On the evening of Wednesday 22 May TSP Director and Wills and Estates Solicitor Fiona Ashworth attended a talk given by Chris Philpot on his recent trek to the North Pole. The event was organised and hosted by the Essex Agricultural Society at Writtle College. Here Fiona updates us on the evening.
Having already survived an expedition to the South Pole in 2016, a farmer from Billericay in Essex, Chris Philpot, decided to test himself further by trekking to the North Pole in April 2018.
Chris was part of a team of six whose North Pole expedition started in Longyearbyen, Svalbard. As the plane headed towards their journey’s start point Chris was enthralled to see the sunrise at midnight, before the plane made its landing in “seriously” icy conditions, with the snow falling -“nothing like that would happen in the UK” was Chris’ verdict!
Longyearbyen is the most northern town in the world, with a population of just 2,144, and where no births or deaths are allowed. If you are pregnant, or over 60, you have to leave for Oslo. It is famous for housing the Global Seed Vaults where reportedly every seed in the world known to man is frozen and stored. It also has a famous coal mine on the side of a mountain and which is still active today, although all coal travels in buckets on cables to the power station as there is no transport there.
From Longyearbyen a Russian helicopter took them to Camp Barneo, a place 89o North, but unfortunately this turned out to be too far north so they then had to make a 2 hour trip further South to make sure they covered their full distance.
The trek across the sea ice to the North Pole was carried out over 7 days in temperatures averaging -30oC. Chris talked us through the clothing requirements for the trip, particularly as all parts of the body had to be covered to prevent frost bite. The air was very damp and it was very difficult to keep dry. Chris also talked about the one person in the group who stood out for him. Chris described Rune as his ‘hero’ – a quiet and unassuming man, even though he had crossed both the North and South Poles on skis, unsupported.
Chris described the snow as “all different shades of blue and white”, with the newest snow being the whitest. The noise of ice cracking and moving all around them was not insignificant and they encountered two large icebergs, a rare sight so far North. The view from the top of these icebergs was amazing and the scenery immense.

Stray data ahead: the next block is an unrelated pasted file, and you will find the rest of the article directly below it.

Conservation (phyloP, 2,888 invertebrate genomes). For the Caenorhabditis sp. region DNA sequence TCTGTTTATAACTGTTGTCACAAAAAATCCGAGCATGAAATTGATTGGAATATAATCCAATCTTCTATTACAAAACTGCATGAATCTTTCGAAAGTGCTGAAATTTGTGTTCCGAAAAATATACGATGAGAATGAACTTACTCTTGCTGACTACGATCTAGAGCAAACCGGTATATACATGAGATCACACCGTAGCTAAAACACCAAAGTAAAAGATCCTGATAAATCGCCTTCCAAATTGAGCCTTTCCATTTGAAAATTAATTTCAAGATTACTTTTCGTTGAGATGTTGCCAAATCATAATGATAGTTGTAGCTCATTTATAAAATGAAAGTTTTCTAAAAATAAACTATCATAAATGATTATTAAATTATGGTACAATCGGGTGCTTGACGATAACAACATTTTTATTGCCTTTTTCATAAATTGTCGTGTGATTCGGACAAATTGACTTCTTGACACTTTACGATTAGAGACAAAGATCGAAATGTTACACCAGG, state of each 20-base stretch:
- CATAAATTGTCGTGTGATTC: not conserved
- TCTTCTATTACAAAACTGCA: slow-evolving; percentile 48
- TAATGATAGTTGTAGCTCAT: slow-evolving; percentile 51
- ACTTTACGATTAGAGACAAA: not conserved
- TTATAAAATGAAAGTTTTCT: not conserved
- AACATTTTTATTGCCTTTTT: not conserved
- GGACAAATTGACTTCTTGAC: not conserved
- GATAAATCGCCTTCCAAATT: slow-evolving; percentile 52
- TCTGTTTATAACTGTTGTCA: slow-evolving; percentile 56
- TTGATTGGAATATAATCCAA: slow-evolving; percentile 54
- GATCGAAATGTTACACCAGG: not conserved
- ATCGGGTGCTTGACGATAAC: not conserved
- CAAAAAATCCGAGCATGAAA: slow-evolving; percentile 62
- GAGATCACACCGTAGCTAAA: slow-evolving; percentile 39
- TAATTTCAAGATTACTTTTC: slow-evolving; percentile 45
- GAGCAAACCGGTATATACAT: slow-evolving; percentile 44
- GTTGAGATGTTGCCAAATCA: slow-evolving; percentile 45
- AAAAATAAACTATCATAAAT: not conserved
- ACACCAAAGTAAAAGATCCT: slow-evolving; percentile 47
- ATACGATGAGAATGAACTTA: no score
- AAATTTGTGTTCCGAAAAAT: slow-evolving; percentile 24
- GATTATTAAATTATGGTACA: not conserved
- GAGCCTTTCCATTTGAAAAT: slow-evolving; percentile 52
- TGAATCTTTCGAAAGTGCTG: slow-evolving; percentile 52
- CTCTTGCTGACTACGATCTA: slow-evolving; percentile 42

Chris told us how surprised they all were to find that, according to the compass reading at the end of the trip compared to the start, Camp Barneo had moved about 24 miles during the course of the seven days it took them to get to the North Pole and back.
At the end of the trip the Russian helicopter came to pick them up and it was a door to door service, literally, as it landed almost right on top of them! Chris reported that Russia is becoming very keen to run trips to the North Pole and rumour has it that one multi-millionaire, a purported friend of Vladimir Putin, went by submarine to the Pole to plant a Russian flag!
To sum up, one word that struck me following Chris’ presentation about his recent escapades was ‘Endurance’. His ability to withstand stress, pain and fatigue over a lengthy period of time was, in my opinion, quite phenomenal and the level of fitness required to take on this challenge is to be respected; not many farmers can say that they have walked to both ends of the earth.
Over the course of this trip Chris has raised just over £13,000 for the Essex Air Ambulance and Prostate Cancer through his ‘just giving’ page and other sponsors and is extremely thankful to all who supported him.
Fiona has extensive experience in the often complex law and tax rules surrounding trusts, estates and inheritance. She is also a member of the Agricultural Law Association and her farming background (she is a farmer’s daughter and married to a farmer) has helped her to develop an agricultural client base which she advises on estate planning and farming family succession. Fiona can be contacted on firstname.lastname@example.org or by telephone at 01206 217057.